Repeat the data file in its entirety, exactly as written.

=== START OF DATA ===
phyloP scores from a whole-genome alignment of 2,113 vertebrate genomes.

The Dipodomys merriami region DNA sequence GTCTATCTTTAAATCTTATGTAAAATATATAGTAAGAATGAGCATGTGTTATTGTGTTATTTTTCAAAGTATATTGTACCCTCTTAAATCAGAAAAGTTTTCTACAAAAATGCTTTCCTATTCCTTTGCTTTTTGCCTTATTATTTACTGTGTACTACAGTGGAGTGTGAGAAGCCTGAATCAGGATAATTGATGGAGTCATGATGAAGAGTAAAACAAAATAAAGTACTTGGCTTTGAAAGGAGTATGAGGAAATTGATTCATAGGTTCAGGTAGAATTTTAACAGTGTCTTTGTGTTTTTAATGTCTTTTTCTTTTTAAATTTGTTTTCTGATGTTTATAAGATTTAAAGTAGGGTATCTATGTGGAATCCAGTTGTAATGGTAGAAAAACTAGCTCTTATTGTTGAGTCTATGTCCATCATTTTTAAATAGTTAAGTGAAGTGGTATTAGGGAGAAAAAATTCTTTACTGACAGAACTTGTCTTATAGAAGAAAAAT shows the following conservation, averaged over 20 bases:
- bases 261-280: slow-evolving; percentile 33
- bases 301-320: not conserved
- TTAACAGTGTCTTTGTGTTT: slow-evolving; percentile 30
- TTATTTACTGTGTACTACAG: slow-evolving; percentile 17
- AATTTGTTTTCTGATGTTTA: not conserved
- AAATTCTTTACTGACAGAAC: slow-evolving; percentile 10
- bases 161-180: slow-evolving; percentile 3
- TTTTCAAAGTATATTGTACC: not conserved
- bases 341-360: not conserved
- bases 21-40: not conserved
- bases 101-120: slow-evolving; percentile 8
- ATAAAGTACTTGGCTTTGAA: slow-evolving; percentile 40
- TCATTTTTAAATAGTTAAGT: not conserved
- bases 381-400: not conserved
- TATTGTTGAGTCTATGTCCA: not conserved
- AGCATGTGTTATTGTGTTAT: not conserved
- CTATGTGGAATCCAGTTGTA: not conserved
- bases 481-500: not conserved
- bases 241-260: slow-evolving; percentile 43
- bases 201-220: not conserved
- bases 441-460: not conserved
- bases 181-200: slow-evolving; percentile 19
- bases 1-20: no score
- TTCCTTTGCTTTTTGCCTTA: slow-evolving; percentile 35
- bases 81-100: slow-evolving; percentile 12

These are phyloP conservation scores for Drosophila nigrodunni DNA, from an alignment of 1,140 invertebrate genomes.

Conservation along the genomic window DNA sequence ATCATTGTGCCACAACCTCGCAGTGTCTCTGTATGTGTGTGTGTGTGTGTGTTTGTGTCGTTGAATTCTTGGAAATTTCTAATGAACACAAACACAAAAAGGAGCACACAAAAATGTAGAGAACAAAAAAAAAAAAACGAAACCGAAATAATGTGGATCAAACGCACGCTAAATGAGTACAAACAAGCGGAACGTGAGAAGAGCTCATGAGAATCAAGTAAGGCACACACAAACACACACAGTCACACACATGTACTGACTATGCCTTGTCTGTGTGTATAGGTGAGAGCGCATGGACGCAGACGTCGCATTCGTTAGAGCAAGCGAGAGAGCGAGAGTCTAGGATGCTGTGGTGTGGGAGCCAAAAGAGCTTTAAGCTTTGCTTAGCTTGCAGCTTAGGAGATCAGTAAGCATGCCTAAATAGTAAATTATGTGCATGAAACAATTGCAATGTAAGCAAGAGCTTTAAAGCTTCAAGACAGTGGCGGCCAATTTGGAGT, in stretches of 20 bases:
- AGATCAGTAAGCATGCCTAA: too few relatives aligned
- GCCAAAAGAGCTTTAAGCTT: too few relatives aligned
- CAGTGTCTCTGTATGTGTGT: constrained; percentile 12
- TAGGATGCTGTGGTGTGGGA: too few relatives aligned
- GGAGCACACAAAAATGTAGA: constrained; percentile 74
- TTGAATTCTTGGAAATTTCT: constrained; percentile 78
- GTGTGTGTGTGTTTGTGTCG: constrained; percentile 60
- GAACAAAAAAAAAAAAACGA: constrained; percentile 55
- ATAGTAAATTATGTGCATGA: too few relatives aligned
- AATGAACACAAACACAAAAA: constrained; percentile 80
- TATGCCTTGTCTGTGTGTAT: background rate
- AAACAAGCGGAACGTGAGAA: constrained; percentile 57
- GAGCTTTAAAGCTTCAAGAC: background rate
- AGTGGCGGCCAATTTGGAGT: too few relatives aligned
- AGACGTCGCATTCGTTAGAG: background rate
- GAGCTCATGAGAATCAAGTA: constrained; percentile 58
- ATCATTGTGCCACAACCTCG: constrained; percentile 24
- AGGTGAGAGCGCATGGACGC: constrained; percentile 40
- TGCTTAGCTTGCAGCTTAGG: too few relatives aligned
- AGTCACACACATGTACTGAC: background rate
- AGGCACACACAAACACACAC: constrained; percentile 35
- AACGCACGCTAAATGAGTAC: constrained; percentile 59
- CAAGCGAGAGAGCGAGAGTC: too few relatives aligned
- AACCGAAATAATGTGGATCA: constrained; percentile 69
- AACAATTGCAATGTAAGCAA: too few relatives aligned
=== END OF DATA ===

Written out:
phyloP scores from a whole-genome alignment of 2,113 vertebrate genomes.

The Dipodomys merriami region DNA sequence GTCTATCTTTAAATCTTATGTAAAATATATAGTAAGAATGAGCATGTGTTATTGTGTTATTTTTCAAAGTATATTGTACCCTCTTAAATCAGAAAAGTTTTCTACAAAAATGCTTTCCTATTCCTTTGCTTTTTGCCTTATTATTTACTGTGTACTACAGTGGAGTGTGAGAAGCCTGAATCAGGATAATTGATGGAGTCATGATGAAGAGTAAAACAAAATAAAGTACTTGGCTTTGAAAGGAGTATGAGGAAATTGATTCATAGGTTCAGGTAGAATTTTAACAGTGTCTTTGTGTTTTTAATGTCTTTTTCTTTTTAAATTTGTTTTCTGATGTTTATAAGATTTAAAGTAGGGTATCTATGTGGAATCCAGTTGTAATGGTAGAAAAACTAGCTCTTATTGTTGAGTCTATGTCCATCATTTTTAAATAGTTAAGTGAAGTGGTATTAGGGAGAAAAAATTCTTTACTGACAGAACTTGTCTTATAGAAGAAAAAT shows the following conservation, averaged over 20 bases:
- bases 261-280: slow-evolving; percentile 33
- bases 301-320: not conserved
- TTAACAGTGTCTTTGTGTTT: slow-evolving; percentile 30
- TTATTTACTGTGTACTACAG: slow-evolving; percentile 17
- AATTTGTTTTCTGATGTTTA: not conserved
- AAATTCTTTACTGACAGAAC: slow-evolving; percentile 10
- bases 161-180: slow-evolving; percentile 3
- TTTTCAAAGTATATTGTACC: not conserved
- bases 341-360: not conserved
- bases 21-40: not conserved
- bases 101-120: slow-evolving; percentile 8
- ATAAAGTACTTGGCTTTGAA: slow-evolving; percentile 40
- TCATTTTTAAATAGTTAAGT: not conserved
- bases 381-400: not conserved
- TATTGTTGAGTCTATGTCCA: not conserved
- AGCATGTGTTATTGTGTTAT: not conserved
- CTATGTGGAATCCAGTTGTA: not conserved
- bases 481-500: not conserved
- bases 241-260: slow-evolving; percentile 43
- bases 201-220: not conserved
- bases 441-460: not conserved
- bases 181-200: slow-evolving; percentile 19
- bases 1-20: no score
- TTCCTTTGCTTTTTGCCTTA: slow-evolving; percentile 35
- bases 81-100: slow-evolving; percentile 12

These are phyloP conservation scores for Drosophila nigrodunni DNA, from an alignment of 1,140 invertebrate genomes.

Conservation along the genomic window DNA sequence ATCATTGTGCCACAACCTCGCAGTGTCTCTGTATGTGTGTGTGTGTGTGTGTTTGTGTCGTTGAATTCTTGGAAATTTCTAATGAACACAAACACAAAAAGGAGCACACAAAAATGTAGAGAACAAAAAAAAAAAAACGAAACCGAAATAATGTGGATCAAACGCACGCTAAATGAGTACAAACAAGCGGAACGTGAGAAGAGCTCATGAGAATCAAGTAAGGCACACACAAACACACACAGTCACACACATGTACTGACTATGCCTTGTCTGTGTGTATAGGTGAGAGCGCATGGACGCAGACGTCGCATTCGTTAGAGCAAGCGAGAGAGCGAGAGTCTAGGATGCTGTGGTGTGGGAGCCAAAAGAGCTTTAAGCTTTGCTTAGCTTGCAGCTTAGGAGATCAGTAAGCATGCCTAAATAGTAAATTATGTGCATGAAACAATTGCAATGTAAGCAAGAGCTTTAAAGCTTCAAGACAGTGGCGGCCAATTTGGAGT, in stretches of 20 bases:
- AGATCAGTAAGCATGCCTAA: too few relatives aligned
- GCCAAAAGAGCTTTAAGCTT: too few relatives aligned
- CAGTGTCTCTGTATGTGTGT: constrained; percentile 12
- TAGGATGCTGTGGTGTGGGA: too few relatives aligned
- GGAGCACACAAAAATGTAGA: constrained; percentile 74
- TTGAATTCTTGGAAATTTCT: constrained; percentile 78
- GTGTGTGTGTGTTTGTGTCG: constrained; percentile 60
- GAACAAAAAAAAAAAAACGA: constrained; percentile 55
- ATAGTAAATTATGTGCATGA: too few relatives aligned
- AATGAACACAAACACAAAAA: constrained; percentile 80
- TATGCCTTGTCTGTGTGTAT: background rate
- AAACAAGCGGAACGTGAGAA: constrained; percentile 57
- GAGCTTTAAAGCTTCAAGAC: background rate
- AGTGGCGGCCAATTTGGAGT: too few relatives aligned
- AGACGTCGCATTCGTTAGAG: background rate
- GAGCTCATGAGAATCAAGTA: constrained; percentile 58
- ATCATTGTGCCACAACCTCG: constrained; percentile 24
- AGGTGAGAGCGCATGGACGC: constrained; percentile 40
- TGCTTAGCTTGCAGCTTAGG: too few relatives aligned
- AGTCACACACATGTACTGAC: background rate
- AGGCACACACAAACACACAC: constrained; percentile 35
- AACGCACGCTAAATGAGTAC: constrained; percentile 59
- CAAGCGAGAGAGCGAGAGTC: too few relatives aligned
- AACCGAAATAATGTGGATCA: constrained; percentile 69
- AACAATTGCAATGTAAGCAA: too few relatives aligned